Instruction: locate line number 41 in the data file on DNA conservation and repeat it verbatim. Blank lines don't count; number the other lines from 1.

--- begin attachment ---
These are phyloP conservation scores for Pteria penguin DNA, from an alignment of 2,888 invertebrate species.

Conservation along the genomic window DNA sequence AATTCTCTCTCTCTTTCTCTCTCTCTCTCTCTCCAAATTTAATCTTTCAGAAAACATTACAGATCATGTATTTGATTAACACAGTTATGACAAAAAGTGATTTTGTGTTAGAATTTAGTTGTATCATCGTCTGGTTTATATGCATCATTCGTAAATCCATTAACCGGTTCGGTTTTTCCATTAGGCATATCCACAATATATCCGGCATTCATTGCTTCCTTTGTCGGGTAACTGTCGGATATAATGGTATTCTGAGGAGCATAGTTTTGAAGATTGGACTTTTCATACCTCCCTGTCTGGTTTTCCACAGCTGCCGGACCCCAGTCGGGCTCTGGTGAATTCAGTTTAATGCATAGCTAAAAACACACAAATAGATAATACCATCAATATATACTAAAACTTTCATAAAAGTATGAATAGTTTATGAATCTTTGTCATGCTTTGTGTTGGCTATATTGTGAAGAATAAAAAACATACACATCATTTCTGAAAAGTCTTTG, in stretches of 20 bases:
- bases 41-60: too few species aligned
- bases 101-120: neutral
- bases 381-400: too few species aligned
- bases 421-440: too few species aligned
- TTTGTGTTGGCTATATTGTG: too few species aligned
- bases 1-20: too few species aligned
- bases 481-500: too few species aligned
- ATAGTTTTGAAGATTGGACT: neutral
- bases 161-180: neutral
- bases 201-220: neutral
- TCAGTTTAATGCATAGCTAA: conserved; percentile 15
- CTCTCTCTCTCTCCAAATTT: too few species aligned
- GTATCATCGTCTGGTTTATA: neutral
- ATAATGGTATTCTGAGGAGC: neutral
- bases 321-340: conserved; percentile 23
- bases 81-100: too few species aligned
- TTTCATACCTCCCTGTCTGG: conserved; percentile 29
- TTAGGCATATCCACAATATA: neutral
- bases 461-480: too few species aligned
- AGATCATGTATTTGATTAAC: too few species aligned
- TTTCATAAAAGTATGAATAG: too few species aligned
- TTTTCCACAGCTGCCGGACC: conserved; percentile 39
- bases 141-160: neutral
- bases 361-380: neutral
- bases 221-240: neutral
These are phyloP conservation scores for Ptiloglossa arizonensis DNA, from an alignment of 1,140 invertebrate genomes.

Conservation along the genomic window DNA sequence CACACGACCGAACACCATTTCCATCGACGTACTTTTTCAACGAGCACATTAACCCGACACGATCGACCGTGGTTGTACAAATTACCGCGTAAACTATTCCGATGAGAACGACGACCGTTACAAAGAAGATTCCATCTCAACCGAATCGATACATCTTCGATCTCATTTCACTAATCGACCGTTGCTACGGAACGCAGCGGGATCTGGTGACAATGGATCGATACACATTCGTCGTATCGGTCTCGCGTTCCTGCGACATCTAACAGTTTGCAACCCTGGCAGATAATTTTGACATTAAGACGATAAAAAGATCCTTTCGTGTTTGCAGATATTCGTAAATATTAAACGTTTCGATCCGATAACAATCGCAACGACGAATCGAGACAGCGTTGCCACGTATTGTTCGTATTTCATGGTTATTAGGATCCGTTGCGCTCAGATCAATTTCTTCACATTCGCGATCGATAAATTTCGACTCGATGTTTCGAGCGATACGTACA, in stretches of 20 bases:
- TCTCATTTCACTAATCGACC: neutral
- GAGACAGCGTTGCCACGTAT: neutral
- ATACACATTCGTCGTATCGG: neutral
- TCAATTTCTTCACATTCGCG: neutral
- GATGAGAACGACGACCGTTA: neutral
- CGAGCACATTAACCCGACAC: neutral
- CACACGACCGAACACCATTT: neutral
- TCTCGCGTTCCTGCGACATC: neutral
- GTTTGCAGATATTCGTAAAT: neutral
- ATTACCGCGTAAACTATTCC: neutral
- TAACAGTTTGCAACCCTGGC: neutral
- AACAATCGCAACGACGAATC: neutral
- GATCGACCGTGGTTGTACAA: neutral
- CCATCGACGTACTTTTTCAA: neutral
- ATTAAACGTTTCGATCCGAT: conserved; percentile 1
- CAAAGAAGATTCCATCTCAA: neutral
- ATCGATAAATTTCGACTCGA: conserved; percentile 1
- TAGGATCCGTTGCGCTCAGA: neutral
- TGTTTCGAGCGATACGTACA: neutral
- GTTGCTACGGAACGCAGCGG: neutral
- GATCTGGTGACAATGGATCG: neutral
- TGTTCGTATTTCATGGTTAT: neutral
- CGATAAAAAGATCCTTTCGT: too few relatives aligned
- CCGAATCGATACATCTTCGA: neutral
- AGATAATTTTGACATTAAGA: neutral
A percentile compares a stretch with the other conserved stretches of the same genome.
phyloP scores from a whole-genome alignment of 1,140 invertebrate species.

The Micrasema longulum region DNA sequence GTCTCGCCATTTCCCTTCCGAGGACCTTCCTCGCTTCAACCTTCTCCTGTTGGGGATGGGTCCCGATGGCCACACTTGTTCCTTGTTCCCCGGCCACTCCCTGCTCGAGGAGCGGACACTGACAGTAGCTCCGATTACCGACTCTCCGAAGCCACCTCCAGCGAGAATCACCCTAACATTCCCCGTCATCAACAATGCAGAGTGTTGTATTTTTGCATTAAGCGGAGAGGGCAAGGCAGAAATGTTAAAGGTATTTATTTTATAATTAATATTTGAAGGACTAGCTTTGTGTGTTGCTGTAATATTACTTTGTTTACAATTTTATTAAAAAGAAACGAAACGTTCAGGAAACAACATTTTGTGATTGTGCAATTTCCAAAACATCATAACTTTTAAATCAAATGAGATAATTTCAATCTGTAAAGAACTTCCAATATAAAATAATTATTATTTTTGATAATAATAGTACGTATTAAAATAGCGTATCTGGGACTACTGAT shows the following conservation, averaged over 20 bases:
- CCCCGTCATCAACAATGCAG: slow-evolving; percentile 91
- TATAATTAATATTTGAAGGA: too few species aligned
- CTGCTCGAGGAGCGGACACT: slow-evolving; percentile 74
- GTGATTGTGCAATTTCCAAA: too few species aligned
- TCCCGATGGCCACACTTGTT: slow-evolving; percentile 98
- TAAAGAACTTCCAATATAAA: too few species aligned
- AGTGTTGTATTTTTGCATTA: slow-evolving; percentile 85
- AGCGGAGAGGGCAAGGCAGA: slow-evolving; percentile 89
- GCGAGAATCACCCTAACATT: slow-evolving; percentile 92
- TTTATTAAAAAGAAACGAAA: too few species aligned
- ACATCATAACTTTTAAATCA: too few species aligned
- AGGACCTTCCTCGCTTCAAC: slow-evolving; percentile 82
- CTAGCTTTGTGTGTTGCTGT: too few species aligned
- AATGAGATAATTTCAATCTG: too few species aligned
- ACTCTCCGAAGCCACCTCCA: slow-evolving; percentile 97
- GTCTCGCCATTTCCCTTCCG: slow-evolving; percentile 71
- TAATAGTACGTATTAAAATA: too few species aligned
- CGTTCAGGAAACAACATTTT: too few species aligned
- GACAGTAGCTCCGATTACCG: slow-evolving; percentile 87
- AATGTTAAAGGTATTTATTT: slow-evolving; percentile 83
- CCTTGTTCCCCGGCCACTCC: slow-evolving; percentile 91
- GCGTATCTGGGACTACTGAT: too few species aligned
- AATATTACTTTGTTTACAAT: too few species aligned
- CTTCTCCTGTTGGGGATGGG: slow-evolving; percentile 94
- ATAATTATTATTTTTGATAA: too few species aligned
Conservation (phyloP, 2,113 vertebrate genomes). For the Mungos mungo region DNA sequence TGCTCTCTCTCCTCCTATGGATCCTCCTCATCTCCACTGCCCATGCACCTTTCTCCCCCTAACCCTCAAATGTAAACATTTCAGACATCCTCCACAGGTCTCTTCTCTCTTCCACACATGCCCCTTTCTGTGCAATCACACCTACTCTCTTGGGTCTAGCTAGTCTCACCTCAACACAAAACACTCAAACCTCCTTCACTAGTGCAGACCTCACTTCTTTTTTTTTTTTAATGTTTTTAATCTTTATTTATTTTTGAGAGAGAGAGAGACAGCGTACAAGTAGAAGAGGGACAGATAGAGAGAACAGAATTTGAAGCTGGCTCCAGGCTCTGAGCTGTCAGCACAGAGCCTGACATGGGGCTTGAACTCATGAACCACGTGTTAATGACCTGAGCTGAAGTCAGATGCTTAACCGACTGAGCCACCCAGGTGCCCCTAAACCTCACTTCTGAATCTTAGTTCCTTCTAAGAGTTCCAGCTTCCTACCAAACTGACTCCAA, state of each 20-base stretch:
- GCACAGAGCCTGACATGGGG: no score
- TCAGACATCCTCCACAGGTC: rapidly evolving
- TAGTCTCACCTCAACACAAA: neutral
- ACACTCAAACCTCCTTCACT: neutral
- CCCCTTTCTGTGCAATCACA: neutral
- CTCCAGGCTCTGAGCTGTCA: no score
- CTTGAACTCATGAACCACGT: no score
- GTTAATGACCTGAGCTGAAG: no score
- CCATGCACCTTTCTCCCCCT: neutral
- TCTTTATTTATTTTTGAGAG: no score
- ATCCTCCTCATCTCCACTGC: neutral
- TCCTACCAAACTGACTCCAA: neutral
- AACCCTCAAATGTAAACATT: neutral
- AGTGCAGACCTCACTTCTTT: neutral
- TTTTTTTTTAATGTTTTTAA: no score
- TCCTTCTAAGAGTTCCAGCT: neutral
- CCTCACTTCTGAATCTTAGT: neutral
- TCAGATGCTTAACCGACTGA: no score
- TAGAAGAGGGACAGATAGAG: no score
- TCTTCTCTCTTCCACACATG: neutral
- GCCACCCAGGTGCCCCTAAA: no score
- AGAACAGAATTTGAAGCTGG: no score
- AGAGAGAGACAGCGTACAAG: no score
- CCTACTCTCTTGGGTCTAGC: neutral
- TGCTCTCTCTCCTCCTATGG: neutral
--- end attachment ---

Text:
- AACAATCGCAACGACGAATC: neutral